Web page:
Laws Treaties Judgments Browse By Jurisdiction

Law of Mongolia on Prohibiting Unfair Competition (as amended in 2000), Mongolia

Repealed Text 
Details Details Year of Version 2000 Dates Entry into force: July 5, 1993 Adopted: July 5, 1993 Type of Text IP-related Laws Subject Matter Patents (Inventions), Trademarks, Trade Names, Competition, Undisclosed Information (Trade Secrets), Enforcement of IP and Related Laws Notes The notification by Mongolia to the WTO under article 63.2 of TRIPS states:
'The Law forbids illegal use of trademarks, commercial names, labels of others, and distribution and sale of scientific technology, know-how, commercial and industrial secrecy without authorization of the author.'

The Law has been amended 4 times since its enactment in 1993. The most recent amendment was on May 12, 2000. In addition to the Mongolian Trademark Act, the Law provides the protection of well-known trademarks. It also sets forth criminal provisions for trademark violations.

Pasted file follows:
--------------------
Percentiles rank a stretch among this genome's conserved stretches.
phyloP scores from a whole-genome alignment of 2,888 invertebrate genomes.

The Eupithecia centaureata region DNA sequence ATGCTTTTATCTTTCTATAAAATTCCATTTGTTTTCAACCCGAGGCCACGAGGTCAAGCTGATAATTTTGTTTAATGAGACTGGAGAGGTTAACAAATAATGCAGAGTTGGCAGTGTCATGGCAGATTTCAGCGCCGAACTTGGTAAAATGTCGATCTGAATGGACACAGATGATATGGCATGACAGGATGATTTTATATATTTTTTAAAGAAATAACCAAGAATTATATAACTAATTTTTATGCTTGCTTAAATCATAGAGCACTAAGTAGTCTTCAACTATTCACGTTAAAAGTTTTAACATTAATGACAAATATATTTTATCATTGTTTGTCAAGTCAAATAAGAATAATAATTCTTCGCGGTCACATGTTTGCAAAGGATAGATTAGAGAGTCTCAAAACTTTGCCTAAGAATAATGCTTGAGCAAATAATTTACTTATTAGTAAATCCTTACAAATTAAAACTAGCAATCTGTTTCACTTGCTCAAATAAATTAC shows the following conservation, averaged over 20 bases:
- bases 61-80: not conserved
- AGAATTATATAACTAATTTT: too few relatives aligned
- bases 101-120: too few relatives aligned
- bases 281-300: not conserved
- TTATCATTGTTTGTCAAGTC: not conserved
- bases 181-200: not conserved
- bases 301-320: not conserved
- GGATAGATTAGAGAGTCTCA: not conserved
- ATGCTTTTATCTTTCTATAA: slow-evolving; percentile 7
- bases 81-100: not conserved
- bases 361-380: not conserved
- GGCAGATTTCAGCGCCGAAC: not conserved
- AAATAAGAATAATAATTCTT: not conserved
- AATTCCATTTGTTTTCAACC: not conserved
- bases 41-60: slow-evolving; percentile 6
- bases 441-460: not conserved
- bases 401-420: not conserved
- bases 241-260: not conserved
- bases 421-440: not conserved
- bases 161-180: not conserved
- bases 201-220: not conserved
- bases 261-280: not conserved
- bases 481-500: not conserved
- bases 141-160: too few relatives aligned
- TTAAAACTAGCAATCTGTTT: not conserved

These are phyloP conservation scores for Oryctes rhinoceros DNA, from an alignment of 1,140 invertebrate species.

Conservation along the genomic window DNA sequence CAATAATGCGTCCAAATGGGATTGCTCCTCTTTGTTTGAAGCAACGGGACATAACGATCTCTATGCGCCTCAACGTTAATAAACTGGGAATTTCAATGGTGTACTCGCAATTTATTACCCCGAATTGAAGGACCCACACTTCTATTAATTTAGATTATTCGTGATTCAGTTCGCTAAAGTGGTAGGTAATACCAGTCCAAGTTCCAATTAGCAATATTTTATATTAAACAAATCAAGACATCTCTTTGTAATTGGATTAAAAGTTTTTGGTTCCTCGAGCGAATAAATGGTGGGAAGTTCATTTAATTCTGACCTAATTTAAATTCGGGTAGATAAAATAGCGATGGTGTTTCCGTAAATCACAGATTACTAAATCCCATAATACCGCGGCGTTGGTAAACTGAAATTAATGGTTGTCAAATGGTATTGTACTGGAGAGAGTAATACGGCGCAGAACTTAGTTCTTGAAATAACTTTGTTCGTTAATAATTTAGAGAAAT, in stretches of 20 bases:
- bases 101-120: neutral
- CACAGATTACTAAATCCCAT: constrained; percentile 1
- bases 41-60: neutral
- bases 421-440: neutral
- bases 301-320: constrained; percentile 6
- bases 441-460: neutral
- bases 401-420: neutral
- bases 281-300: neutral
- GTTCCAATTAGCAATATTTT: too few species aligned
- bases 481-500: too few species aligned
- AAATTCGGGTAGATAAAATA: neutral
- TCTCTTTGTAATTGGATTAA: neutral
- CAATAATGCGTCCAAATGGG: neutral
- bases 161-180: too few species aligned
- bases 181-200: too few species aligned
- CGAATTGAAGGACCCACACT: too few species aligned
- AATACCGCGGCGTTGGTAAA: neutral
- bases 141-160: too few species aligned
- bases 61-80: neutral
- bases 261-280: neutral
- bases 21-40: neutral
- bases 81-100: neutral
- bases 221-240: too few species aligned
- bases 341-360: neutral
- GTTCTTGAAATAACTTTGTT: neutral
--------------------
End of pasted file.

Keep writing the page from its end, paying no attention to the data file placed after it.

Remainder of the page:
Available Materials

Main Text(s) Related Text(s)
Main text(s) Main text(s) English Law of Mongolia on Prohibiting Unfair Competition (as amended in 2000)        



12 May 2000 Ulaanbaatar


General Provisions

Article 1. Purpose of the law

1.1. The purpose of this law is to regulate relations regarding creation of conditions for fair competition in the market for entities conducting business activities, identification and implementation of legal and organizational basis for prohibition, restriction and prevention of any activities impeding competition.

Article 2. Legislation on prohibition of unfair competition

2.1. The legislation on prohibition of unfair competition consists of the Constitution, this Law and other legislation adopted in conformity with these laws.

2.2. If an international treaty to which Mongolia is a part provided differently than specified in this Law, then provisions of an international treaty shall be observed.

Article 3. Scope of the Law

3.1. This Law shall be equally applicable to legal entities participating in market competition and government and local administrative organizations.